The objective of the proposed work is to increase the set of possible exploration and science missions on Mars by investigating thefeasibility of flapping wing aerospace architectures in a Martian environment. The proposed architecture consists of a Mars rover that serves as a mobile base and a swarm of Marsbees.
Marsbees are robotic flapping wing flyers of a bumblebee size with cicada sized wings. The Marsbees are integrated with sensors and wireless communication devices. The mobile base can act as a recharging station and main communication center. The swarm of Marsbee can significantly enhance the Mars exploration mission with the following benefits: i) Facilitating reconfigurable sensor networks; ii) Creation of resilient systems; iii) Sample or data collection using single or collaborative Marsbees.
Key technical innovation includes the use of insect-like compliant wings to enhance aerodynamics and a low power design. High lift coefficients will be achieved by properly achieving dynamic similarity between the bioinspired insect flight regime and the Mars environment. Our preliminary numerical results suggest that a bumblebee with a cicada wing can generate sufficient lift to hover in the Martian atmosphere. Moreover, the power required by the Marsbee will be substantially reduced by utilizing compliant wing structures and an innovative energy harvesting mechanism. Because of the ultra-low Martian density, the power is dominated by the inertial power. A torsional spring mounted at the wing root to temporarily store otherwise wasted energy and reduce the overall inertial power at resonance. Whereas rotary wing concepts are much more mature in both design and control, these two innovations are uniquely suited to bioinspired flapping vehicles and provide flying near the Martian terrain as a viable means of mobility.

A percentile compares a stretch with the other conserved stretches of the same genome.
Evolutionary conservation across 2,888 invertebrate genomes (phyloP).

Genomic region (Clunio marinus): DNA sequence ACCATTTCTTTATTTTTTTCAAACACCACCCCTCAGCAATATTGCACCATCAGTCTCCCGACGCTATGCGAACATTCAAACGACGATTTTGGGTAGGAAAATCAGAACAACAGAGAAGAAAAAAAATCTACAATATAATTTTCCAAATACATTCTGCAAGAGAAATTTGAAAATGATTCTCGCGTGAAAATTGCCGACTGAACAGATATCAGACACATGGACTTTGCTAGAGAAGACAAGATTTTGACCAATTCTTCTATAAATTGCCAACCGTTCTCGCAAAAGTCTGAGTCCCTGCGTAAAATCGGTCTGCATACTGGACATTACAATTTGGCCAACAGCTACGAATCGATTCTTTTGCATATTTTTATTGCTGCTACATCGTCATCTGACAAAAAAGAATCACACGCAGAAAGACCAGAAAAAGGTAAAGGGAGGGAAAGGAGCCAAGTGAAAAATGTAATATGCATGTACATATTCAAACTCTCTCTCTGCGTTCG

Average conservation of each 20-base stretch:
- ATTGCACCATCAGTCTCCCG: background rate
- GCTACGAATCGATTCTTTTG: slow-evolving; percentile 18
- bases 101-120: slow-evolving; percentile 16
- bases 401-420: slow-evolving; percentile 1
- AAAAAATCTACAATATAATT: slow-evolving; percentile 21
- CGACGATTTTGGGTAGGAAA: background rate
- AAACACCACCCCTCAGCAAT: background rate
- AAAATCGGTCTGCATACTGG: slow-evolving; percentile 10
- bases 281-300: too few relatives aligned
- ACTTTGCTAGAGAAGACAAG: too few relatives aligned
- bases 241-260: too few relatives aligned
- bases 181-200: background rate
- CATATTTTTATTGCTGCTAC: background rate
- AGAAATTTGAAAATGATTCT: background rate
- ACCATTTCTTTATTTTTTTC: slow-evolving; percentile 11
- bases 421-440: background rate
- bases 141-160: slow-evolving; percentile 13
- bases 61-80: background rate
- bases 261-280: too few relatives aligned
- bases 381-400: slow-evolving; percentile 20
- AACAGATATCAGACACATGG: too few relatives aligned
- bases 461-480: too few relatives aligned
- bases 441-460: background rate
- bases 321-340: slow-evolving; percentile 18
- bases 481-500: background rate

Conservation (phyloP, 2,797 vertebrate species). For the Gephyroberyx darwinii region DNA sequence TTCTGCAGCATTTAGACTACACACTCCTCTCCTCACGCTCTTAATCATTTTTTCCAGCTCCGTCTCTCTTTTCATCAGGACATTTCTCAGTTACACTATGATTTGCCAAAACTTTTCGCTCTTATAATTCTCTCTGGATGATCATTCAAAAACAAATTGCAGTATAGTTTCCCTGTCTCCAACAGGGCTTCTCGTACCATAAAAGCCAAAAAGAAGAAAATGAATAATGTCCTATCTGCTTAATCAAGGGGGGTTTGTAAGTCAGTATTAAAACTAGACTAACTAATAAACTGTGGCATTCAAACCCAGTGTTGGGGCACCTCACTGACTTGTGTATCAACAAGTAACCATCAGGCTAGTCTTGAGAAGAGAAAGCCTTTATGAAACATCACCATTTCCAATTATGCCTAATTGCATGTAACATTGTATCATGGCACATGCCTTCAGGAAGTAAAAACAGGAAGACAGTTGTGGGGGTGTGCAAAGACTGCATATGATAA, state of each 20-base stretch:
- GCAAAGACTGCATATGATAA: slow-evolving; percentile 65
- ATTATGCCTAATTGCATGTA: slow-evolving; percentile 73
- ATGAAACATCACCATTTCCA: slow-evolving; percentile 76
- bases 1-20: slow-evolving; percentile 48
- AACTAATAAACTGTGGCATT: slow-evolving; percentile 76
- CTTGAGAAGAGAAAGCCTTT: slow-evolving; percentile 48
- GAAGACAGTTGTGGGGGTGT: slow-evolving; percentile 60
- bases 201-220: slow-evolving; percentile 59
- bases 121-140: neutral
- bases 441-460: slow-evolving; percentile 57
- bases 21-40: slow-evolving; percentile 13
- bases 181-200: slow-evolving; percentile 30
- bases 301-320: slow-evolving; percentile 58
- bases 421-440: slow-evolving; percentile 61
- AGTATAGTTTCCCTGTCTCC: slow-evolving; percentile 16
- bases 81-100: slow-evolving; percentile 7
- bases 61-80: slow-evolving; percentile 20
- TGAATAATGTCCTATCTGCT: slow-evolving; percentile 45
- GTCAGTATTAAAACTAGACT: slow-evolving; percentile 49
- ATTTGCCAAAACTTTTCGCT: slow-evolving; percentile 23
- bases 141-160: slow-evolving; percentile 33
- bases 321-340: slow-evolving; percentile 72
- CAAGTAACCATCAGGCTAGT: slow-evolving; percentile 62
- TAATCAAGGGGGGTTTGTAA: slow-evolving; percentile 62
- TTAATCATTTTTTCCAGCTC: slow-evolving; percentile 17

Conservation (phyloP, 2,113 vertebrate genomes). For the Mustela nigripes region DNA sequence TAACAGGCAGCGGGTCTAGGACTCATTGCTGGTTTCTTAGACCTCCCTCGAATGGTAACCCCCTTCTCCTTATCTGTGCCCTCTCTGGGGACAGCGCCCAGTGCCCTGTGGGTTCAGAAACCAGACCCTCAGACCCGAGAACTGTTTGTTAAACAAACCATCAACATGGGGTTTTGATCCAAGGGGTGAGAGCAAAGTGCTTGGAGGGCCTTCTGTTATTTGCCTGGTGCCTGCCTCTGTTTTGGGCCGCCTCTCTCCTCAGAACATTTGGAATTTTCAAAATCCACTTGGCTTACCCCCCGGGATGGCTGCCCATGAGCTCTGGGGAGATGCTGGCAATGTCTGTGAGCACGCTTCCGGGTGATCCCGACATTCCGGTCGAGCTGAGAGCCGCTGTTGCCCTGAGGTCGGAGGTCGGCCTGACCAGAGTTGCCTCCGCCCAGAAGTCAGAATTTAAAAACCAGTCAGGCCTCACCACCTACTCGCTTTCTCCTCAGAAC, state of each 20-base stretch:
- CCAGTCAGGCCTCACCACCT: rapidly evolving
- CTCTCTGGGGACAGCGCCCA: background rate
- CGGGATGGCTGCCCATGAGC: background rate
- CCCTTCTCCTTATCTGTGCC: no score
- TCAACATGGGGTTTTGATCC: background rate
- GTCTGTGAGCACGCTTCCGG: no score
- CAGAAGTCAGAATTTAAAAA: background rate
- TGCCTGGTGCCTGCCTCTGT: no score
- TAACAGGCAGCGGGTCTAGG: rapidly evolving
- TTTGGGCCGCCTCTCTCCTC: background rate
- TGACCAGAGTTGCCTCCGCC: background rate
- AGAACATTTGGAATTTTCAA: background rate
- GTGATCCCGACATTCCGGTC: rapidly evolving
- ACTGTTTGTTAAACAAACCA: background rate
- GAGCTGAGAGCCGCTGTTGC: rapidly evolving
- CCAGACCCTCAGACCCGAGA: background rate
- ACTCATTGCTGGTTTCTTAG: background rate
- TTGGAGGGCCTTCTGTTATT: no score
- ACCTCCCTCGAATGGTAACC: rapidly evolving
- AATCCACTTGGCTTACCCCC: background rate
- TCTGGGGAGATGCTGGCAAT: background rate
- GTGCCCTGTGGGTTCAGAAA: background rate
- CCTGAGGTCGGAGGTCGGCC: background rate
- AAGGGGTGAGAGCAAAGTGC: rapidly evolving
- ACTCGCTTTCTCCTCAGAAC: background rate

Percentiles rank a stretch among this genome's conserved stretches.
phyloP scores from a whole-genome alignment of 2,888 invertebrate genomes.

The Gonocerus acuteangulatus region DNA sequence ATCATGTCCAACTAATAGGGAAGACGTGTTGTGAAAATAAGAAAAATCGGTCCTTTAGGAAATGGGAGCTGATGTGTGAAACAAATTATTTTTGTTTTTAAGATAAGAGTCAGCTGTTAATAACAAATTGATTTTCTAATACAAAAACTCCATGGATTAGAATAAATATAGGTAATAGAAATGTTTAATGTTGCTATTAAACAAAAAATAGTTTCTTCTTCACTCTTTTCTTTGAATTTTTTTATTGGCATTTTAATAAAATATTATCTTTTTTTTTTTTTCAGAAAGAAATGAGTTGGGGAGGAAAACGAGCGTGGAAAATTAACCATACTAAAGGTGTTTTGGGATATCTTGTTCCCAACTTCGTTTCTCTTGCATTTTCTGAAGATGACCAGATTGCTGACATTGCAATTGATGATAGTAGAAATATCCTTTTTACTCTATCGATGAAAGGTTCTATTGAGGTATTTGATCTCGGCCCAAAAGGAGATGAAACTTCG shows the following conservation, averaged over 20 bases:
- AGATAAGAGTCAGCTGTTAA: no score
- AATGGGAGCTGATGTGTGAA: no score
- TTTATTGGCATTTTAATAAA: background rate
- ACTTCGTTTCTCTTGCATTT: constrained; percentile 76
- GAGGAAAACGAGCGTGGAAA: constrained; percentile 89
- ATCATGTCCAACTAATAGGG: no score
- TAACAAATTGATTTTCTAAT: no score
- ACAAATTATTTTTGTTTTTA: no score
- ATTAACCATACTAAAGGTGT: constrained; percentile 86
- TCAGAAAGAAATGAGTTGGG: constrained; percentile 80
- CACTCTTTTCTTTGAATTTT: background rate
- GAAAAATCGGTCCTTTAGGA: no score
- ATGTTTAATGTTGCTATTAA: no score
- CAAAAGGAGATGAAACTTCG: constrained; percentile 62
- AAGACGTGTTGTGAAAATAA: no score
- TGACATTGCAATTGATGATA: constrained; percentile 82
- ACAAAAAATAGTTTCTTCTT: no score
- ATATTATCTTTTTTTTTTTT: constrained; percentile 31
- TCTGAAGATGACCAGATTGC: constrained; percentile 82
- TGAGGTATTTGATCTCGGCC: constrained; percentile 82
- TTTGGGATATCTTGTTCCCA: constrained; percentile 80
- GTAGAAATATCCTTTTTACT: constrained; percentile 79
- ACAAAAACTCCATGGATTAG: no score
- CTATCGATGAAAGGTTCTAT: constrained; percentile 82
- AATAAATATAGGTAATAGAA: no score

From a systems engineering perspective, the Marsbee offers many benefits over traditional aerospace systems. The smaller volume, designed for the interplanetary spacecraft payload configuration, provides much more flexibility. Also, the Marsbee inherently offers more robustness to individual system failures. Because of its relatively small size and the small volume of airspace needed to test the system, it can be validated in a variety of accessible testing facilities.
The proposed work combines expertise and talent from the US and Japan in a multidisciplinary program to address fundamental aspects of flapping wing flight in Martian atmosphere. The University of Alabama in Huntsville team will numerically model, analyze, and optimize a flapping flyer for Martian atmospheric conditions. The Japanese team will develop and test a micro flapping robot, uniquely designed and constructed for the low-density atmosphere on Mars. The hummingbird Micro-Air Vehicle (MAV), developed by the Japanese team is one of only a few robotic flappers in the world that can fly on Earth.